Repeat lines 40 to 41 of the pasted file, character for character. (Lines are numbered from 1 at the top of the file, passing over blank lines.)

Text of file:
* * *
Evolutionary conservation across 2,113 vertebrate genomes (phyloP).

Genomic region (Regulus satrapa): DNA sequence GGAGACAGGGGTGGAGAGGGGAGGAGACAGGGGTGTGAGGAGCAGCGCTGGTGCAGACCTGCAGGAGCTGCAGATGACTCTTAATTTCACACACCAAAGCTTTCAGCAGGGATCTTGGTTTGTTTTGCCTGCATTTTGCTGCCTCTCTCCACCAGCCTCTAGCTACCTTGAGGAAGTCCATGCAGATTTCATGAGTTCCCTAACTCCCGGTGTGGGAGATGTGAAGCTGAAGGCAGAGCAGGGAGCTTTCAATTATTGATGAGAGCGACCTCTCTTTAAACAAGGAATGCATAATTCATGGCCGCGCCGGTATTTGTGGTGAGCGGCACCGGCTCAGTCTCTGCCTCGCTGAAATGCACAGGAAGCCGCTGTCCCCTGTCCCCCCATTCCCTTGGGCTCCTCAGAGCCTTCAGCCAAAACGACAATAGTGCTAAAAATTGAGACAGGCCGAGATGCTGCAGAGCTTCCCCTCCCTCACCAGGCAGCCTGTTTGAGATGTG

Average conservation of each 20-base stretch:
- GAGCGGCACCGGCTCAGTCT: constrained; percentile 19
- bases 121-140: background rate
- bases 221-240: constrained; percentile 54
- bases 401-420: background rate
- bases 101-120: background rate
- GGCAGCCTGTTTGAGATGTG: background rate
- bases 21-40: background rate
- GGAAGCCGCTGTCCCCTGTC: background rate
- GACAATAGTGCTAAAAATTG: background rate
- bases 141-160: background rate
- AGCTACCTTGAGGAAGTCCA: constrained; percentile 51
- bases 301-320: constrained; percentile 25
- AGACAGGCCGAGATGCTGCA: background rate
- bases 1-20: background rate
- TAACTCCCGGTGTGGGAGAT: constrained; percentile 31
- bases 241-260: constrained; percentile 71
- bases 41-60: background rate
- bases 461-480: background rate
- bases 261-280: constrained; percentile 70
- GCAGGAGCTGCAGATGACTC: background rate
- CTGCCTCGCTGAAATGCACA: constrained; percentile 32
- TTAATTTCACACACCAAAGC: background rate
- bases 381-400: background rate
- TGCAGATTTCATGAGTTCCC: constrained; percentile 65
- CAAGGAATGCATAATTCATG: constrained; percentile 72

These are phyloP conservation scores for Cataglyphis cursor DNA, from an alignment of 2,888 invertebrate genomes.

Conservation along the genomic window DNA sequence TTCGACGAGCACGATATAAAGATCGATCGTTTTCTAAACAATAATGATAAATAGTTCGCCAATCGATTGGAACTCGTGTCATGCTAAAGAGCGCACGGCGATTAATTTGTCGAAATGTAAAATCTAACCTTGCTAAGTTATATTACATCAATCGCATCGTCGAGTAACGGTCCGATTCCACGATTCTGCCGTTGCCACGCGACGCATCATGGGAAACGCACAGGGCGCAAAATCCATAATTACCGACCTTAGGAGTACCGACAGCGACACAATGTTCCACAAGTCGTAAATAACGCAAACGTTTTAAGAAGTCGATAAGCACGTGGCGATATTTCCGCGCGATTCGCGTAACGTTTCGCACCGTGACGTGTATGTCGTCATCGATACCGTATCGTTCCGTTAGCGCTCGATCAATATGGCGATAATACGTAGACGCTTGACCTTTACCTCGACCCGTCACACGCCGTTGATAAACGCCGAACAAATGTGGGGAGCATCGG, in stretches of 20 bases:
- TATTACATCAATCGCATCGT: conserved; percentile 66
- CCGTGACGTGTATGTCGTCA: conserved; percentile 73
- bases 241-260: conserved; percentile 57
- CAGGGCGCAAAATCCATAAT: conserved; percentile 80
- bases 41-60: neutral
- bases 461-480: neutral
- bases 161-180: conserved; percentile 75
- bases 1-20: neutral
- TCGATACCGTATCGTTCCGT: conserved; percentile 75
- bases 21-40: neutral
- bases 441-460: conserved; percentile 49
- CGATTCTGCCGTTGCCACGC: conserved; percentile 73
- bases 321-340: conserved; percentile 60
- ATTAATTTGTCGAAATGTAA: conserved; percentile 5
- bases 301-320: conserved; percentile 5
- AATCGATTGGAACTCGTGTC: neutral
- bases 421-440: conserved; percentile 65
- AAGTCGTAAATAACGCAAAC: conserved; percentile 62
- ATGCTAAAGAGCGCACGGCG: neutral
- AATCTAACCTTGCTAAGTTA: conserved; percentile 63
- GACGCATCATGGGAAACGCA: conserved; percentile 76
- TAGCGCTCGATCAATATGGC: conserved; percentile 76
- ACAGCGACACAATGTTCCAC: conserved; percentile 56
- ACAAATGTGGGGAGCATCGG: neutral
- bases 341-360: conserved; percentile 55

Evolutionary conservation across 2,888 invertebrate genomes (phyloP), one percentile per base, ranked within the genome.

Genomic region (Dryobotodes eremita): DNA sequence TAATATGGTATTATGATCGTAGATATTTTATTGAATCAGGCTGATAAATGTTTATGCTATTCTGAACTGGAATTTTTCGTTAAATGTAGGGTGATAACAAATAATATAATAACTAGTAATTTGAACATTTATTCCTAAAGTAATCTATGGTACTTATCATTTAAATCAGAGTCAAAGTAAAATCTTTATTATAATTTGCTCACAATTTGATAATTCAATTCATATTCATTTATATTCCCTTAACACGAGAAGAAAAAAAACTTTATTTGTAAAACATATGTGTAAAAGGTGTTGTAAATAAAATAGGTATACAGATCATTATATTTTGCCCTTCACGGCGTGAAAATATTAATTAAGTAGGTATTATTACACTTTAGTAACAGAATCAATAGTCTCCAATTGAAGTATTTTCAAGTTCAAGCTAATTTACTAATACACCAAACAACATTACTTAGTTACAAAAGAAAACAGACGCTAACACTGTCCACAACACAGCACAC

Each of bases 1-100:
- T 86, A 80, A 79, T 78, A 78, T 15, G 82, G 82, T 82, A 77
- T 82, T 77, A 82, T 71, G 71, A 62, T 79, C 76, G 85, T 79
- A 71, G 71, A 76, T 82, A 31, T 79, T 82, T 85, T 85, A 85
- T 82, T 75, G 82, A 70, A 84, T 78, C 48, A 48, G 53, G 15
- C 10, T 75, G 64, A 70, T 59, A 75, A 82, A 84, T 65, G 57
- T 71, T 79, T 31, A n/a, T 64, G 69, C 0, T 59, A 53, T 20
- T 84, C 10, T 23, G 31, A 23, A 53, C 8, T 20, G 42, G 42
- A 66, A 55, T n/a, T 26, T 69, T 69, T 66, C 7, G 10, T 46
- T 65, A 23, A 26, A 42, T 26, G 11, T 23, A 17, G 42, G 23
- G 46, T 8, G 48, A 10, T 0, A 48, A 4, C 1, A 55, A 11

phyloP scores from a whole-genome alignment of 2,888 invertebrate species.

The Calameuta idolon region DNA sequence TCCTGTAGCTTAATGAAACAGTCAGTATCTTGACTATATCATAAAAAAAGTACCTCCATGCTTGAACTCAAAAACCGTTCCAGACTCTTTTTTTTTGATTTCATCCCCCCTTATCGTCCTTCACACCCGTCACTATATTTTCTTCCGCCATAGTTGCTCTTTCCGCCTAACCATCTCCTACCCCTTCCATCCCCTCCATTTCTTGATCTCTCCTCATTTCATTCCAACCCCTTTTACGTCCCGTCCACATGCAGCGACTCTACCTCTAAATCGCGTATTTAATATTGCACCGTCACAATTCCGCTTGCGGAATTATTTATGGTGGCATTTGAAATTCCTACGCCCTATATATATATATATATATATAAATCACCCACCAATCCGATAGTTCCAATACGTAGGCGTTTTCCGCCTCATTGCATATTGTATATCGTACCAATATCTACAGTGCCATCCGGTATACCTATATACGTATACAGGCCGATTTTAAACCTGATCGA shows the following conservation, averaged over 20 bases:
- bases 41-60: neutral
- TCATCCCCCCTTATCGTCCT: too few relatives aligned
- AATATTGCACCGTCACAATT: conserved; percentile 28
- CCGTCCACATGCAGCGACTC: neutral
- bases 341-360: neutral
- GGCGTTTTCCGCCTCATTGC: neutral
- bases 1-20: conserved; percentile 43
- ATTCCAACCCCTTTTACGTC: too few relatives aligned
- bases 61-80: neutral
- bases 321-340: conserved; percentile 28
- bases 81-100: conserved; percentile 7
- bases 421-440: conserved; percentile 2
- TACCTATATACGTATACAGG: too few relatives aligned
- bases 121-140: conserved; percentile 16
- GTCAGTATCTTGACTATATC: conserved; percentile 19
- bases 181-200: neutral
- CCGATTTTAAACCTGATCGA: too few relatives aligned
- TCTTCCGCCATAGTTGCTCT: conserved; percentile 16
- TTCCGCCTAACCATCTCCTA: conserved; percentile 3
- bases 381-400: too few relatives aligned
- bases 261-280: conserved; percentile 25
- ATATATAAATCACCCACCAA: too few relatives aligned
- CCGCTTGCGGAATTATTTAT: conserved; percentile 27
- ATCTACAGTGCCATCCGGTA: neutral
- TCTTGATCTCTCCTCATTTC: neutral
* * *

- bases 21-40: neutral
- bases 441-460: conserved; percentile 49